Choose a bakery interior design that meets your store's ethic. For instance, if you bake all the breads from scratch, consider a rustic bakery theme. If your bakery serves more cakes, pies and tarts, think about designing an interior that showcases a clean, bright and colourful array of treats inside glass cases. When deciding on a theme, keep in mind that you need to allow space for patrons to look over the menu or the breads behind the counter.
Design a bakery that feels like a farm store. Welcome patrons into an all-wooden interior with high ceilings, tall shelves and solid oak countertops. Fill the shelves with handmade jams and jellies. Hand-write the names of baked goods to label each. Add chunky or wooden furniture if you have room for a seating area; if not, add stools to a counter where folks can enjoy a cup of strong coffee along with their bread.
Model the bakery interior after a classic French "boulangerie" interior. Different from a French cafe, the boulangeries in Paris are cramped and crowded three times per day when the bakers pull hot baguettes out of the ovens to sell. Decorate the bakery, while keeping the boulangerie in mind, but expanding the concept a bit to fit more guests and offer additional seating for them to enjoy a sandwich or muffin.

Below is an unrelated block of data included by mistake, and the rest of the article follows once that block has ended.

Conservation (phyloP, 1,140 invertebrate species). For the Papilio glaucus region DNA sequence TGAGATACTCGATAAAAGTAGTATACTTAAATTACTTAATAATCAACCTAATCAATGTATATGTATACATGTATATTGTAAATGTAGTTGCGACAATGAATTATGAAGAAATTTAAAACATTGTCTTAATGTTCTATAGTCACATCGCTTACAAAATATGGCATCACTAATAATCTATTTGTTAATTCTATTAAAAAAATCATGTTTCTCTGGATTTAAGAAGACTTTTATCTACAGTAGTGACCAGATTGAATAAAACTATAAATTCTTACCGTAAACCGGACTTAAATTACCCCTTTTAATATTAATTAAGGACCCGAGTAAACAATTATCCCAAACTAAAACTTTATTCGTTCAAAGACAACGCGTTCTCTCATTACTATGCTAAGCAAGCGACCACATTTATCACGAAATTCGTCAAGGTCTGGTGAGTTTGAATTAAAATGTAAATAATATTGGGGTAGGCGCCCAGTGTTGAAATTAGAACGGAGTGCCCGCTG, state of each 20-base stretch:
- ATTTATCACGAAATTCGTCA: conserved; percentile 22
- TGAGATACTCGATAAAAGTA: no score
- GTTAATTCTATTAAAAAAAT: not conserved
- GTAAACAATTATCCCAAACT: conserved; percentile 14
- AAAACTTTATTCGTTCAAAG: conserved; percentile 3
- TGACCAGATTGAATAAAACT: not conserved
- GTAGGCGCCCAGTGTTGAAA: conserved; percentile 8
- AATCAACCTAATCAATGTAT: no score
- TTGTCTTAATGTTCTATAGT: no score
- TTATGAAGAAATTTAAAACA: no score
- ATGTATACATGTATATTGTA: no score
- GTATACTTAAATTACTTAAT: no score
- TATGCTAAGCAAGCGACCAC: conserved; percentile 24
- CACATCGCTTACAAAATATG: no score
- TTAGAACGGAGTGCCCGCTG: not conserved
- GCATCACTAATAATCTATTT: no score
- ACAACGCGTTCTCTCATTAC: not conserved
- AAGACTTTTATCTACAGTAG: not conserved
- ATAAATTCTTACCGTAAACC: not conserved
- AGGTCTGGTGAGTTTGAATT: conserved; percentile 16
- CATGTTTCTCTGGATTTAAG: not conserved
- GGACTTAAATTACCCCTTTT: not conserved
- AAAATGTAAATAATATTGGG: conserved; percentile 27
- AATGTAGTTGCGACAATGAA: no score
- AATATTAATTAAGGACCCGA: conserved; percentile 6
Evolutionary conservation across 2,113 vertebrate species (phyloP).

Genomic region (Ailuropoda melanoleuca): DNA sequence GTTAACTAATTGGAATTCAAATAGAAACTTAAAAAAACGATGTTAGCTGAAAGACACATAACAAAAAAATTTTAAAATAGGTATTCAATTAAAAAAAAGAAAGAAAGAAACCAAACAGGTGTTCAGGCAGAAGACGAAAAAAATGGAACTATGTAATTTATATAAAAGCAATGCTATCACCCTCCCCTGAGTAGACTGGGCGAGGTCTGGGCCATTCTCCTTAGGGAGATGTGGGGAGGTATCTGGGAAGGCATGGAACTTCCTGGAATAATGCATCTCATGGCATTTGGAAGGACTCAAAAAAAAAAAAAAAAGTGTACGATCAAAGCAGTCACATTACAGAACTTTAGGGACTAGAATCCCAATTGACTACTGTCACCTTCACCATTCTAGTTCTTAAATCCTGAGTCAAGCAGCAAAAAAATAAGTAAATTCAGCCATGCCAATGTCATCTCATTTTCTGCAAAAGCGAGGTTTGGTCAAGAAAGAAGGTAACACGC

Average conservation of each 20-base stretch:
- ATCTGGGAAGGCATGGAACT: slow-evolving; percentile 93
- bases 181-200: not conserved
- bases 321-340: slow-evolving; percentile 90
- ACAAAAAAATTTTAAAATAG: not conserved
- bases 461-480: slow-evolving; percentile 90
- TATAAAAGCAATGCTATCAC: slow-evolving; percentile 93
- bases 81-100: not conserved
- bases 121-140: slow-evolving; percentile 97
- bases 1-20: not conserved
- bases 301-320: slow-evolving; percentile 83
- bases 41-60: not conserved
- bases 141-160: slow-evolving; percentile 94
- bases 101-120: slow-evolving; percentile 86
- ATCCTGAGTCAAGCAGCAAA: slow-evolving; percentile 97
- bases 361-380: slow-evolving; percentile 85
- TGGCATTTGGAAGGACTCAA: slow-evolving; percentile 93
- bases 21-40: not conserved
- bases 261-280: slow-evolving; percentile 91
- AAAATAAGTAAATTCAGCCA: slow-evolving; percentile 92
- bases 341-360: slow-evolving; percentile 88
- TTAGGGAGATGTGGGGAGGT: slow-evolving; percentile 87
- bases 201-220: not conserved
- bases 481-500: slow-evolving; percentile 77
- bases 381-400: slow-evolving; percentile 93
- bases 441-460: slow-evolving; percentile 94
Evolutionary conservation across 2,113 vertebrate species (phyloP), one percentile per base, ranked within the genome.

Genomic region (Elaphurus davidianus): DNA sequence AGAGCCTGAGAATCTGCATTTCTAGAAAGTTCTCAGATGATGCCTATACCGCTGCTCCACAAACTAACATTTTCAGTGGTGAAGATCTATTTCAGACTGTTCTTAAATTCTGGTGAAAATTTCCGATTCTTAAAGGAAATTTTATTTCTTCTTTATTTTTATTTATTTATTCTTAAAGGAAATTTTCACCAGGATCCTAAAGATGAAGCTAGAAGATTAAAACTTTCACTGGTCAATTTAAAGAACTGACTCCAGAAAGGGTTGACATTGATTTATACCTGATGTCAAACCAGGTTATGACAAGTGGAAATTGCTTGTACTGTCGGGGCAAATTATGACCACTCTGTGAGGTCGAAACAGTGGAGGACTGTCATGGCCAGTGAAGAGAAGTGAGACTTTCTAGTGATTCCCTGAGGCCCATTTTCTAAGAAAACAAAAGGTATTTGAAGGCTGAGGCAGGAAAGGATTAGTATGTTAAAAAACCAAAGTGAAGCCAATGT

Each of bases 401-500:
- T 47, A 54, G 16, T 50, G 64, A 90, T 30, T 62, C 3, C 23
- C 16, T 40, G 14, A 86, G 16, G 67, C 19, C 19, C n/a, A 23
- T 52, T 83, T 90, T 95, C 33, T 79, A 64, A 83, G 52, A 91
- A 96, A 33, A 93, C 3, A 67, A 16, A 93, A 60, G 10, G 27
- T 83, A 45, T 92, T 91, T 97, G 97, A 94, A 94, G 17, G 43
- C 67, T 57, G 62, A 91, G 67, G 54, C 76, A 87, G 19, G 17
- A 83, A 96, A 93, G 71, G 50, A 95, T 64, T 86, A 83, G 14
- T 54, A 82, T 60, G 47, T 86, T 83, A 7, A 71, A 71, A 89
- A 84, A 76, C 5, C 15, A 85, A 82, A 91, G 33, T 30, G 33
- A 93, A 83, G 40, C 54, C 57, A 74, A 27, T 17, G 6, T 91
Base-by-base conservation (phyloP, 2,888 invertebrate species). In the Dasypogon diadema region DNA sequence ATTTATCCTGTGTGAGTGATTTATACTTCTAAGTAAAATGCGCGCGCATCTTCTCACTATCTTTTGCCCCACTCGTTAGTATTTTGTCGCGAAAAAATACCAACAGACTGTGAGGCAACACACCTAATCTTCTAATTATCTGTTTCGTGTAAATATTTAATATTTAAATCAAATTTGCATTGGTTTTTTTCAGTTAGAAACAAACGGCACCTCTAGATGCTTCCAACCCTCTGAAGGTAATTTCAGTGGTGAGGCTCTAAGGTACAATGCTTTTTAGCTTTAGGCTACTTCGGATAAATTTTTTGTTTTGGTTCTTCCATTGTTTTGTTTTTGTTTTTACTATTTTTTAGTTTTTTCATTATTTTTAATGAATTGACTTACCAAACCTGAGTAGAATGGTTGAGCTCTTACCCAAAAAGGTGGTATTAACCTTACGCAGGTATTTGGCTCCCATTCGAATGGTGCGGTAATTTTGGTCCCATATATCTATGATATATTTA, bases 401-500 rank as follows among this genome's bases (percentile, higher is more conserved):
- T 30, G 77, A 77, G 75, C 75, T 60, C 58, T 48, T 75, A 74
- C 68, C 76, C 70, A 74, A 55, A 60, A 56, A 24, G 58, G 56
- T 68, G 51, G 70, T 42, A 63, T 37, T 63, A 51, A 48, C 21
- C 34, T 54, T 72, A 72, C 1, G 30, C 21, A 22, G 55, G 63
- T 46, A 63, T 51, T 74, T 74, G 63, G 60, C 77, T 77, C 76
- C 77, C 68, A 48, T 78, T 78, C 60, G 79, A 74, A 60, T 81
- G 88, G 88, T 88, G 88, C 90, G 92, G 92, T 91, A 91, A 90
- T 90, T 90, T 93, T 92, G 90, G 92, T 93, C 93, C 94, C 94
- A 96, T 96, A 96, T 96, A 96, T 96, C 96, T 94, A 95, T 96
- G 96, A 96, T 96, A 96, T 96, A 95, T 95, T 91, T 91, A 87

Avoid going kitsch---do not load the bakery with Eiffel Towers, berets and checkered tablecloths---French interior design is simple and efficient. Think of the patrons---direct their interest not to small furnishing details but to the work of your bakers, so they can ooh and ahh at the glass cases full of cakes and treats.
Create a clutter-free, sans-serif establishment with Scandinavian finesse. Design a Nordic-style interior with calming blue walls, wooden shelves and countertops and smooth pinewood furniture in the svelte minimalist Nordic design style. Accent the cafe with wicker baskets to hold the bread, muffins and buns. Add chrome lamps, coffee carafes and chair arms to add a touch of sexy northern modernity.
Design a rustic French countryside interior. Unlike the boulangerie style that is small and glassy, the countryside style incorporates more brick and wood and heat. If you have a decent amount of space, opt to add a communal table, a long wooden table that seats 10 to 12 people at a time. If you have a bit less room, fit the space with four or five iron or wooden tables that seat two to four people. Add chalkboards, behind the cash desk and baked goods, to display menu items and glass cases to display cakes, tarts and cookies. If possible, work interior brick into the design around a brick oven. Use wicker baskets or brown paper bags to hold loaves of bread and baguette stalks.
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